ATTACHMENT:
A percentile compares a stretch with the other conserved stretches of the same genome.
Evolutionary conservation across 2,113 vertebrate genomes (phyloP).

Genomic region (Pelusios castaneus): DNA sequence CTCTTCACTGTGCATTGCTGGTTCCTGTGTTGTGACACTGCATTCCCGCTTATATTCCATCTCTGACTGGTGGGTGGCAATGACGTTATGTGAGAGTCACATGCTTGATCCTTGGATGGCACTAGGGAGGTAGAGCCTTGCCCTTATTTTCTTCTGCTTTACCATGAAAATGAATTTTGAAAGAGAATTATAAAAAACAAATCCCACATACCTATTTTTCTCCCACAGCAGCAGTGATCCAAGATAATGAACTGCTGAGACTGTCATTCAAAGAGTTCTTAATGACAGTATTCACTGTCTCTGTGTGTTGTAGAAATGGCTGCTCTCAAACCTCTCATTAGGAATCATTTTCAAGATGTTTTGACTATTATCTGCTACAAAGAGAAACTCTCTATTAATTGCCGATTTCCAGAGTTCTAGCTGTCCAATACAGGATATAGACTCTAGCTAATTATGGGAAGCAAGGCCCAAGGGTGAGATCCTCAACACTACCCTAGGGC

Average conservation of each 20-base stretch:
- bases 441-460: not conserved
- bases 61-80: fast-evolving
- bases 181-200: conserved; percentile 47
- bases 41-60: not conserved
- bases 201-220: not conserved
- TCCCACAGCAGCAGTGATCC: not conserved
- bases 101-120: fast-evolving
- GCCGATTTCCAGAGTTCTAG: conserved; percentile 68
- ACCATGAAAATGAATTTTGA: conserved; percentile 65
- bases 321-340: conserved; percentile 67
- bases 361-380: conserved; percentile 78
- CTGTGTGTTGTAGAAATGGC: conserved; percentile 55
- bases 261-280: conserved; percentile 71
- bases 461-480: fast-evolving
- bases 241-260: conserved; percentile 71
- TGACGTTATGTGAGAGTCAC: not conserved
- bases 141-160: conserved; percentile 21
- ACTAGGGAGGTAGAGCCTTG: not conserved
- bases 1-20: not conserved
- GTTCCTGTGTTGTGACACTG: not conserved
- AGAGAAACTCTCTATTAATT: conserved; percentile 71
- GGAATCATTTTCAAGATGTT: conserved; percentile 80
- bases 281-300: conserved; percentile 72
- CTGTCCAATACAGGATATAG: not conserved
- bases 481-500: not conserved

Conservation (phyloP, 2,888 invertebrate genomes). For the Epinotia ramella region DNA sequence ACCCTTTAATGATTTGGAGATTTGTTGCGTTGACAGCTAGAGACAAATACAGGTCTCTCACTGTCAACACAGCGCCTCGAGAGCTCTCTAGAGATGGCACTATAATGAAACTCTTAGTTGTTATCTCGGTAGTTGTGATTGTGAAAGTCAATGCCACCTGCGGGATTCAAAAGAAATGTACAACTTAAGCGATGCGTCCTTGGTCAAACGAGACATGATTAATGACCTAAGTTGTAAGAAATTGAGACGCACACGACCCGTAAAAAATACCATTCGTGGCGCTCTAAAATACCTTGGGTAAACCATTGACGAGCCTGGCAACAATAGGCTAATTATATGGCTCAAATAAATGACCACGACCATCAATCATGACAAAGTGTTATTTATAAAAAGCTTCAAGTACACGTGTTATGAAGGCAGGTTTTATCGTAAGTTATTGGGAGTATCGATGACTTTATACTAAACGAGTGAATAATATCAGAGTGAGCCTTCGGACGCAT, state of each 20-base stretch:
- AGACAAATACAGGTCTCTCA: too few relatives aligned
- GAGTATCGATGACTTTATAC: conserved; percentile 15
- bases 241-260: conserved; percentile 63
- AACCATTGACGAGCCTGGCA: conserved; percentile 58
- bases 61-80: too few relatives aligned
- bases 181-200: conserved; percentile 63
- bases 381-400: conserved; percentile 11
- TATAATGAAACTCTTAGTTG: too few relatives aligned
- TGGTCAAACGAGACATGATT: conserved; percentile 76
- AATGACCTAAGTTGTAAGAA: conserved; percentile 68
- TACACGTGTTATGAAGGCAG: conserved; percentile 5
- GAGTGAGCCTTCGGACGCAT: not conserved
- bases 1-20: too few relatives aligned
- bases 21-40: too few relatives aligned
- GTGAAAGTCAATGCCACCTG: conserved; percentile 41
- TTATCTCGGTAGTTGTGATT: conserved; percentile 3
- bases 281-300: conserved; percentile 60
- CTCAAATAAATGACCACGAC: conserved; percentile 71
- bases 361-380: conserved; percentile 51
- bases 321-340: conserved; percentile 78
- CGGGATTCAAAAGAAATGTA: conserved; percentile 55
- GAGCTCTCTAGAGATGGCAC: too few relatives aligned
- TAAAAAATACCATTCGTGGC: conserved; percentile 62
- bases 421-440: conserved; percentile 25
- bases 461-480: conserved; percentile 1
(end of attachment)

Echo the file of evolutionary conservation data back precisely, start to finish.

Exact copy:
A percentile compares a stretch with the other conserved stretches of the same genome.
Evolutionary conservation across 2,113 vertebrate genomes (phyloP).

Genomic region (Pelusios castaneus): DNA sequence CTCTTCACTGTGCATTGCTGGTTCCTGTGTTGTGACACTGCATTCCCGCTTATATTCCATCTCTGACTGGTGGGTGGCAATGACGTTATGTGAGAGTCACATGCTTGATCCTTGGATGGCACTAGGGAGGTAGAGCCTTGCCCTTATTTTCTTCTGCTTTACCATGAAAATGAATTTTGAAAGAGAATTATAAAAAACAAATCCCACATACCTATTTTTCTCCCACAGCAGCAGTGATCCAAGATAATGAACTGCTGAGACTGTCATTCAAAGAGTTCTTAATGACAGTATTCACTGTCTCTGTGTGTTGTAGAAATGGCTGCTCTCAAACCTCTCATTAGGAATCATTTTCAAGATGTTTTGACTATTATCTGCTACAAAGAGAAACTCTCTATTAATTGCCGATTTCCAGAGTTCTAGCTGTCCAATACAGGATATAGACTCTAGCTAATTATGGGAAGCAAGGCCCAAGGGTGAGATCCTCAACACTACCCTAGGGC

Average conservation of each 20-base stretch:
- bases 441-460: not conserved
- bases 61-80: fast-evolving
- bases 181-200: conserved; percentile 47
- bases 41-60: not conserved
- bases 201-220: not conserved
- TCCCACAGCAGCAGTGATCC: not conserved
- bases 101-120: fast-evolving
- GCCGATTTCCAGAGTTCTAG: conserved; percentile 68
- ACCATGAAAATGAATTTTGA: conserved; percentile 65
- bases 321-340: conserved; percentile 67
- bases 361-380: conserved; percentile 78
- CTGTGTGTTGTAGAAATGGC: conserved; percentile 55
- bases 261-280: conserved; percentile 71
- bases 461-480: fast-evolving
- bases 241-260: conserved; percentile 71
- TGACGTTATGTGAGAGTCAC: not conserved
- bases 141-160: conserved; percentile 21
- ACTAGGGAGGTAGAGCCTTG: not conserved
- bases 1-20: not conserved
- GTTCCTGTGTTGTGACACTG: not conserved
- AGAGAAACTCTCTATTAATT: conserved; percentile 71
- GGAATCATTTTCAAGATGTT: conserved; percentile 80
- bases 281-300: conserved; percentile 72
- CTGTCCAATACAGGATATAG: not conserved
- bases 481-500: not conserved

Conservation (phyloP, 2,888 invertebrate genomes). For the Epinotia ramella region DNA sequence ACCCTTTAATGATTTGGAGATTTGTTGCGTTGACAGCTAGAGACAAATACAGGTCTCTCACTGTCAACACAGCGCCTCGAGAGCTCTCTAGAGATGGCACTATAATGAAACTCTTAGTTGTTATCTCGGTAGTTGTGATTGTGAAAGTCAATGCCACCTGCGGGATTCAAAAGAAATGTACAACTTAAGCGATGCGTCCTTGGTCAAACGAGACATGATTAATGACCTAAGTTGTAAGAAATTGAGACGCACACGACCCGTAAAAAATACCATTCGTGGCGCTCTAAAATACCTTGGGTAAACCATTGACGAGCCTGGCAACAATAGGCTAATTATATGGCTCAAATAAATGACCACGACCATCAATCATGACAAAGTGTTATTTATAAAAAGCTTCAAGTACACGTGTTATGAAGGCAGGTTTTATCGTAAGTTATTGGGAGTATCGATGACTTTATACTAAACGAGTGAATAATATCAGAGTGAGCCTTCGGACGCAT, state of each 20-base stretch:
- AGACAAATACAGGTCTCTCA: too few relatives aligned
- GAGTATCGATGACTTTATAC: conserved; percentile 15
- bases 241-260: conserved; percentile 63
- AACCATTGACGAGCCTGGCA: conserved; percentile 58
- bases 61-80: too few relatives aligned
- bases 181-200: conserved; percentile 63
- bases 381-400: conserved; percentile 11
- TATAATGAAACTCTTAGTTG: too few relatives aligned
- TGGTCAAACGAGACATGATT: conserved; percentile 76
- AATGACCTAAGTTGTAAGAA: conserved; percentile 68
- TACACGTGTTATGAAGGCAG: conserved; percentile 5
- GAGTGAGCCTTCGGACGCAT: not conserved
- bases 1-20: too few relatives aligned
- bases 21-40: too few relatives aligned
- GTGAAAGTCAATGCCACCTG: conserved; percentile 41
- TTATCTCGGTAGTTGTGATT: conserved; percentile 3
- bases 281-300: conserved; percentile 60
- CTCAAATAAATGACCACGAC: conserved; percentile 71
- bases 361-380: conserved; percentile 51
- bases 321-340: conserved; percentile 78
- CGGGATTCAAAAGAAATGTA: conserved; percentile 55
- GAGCTCTCTAGAGATGGCAC: too few relatives aligned
- TAAAAAATACCATTCGTGGC: conserved; percentile 62
- bases 421-440: conserved; percentile 25
- bases 461-480: conserved; percentile 1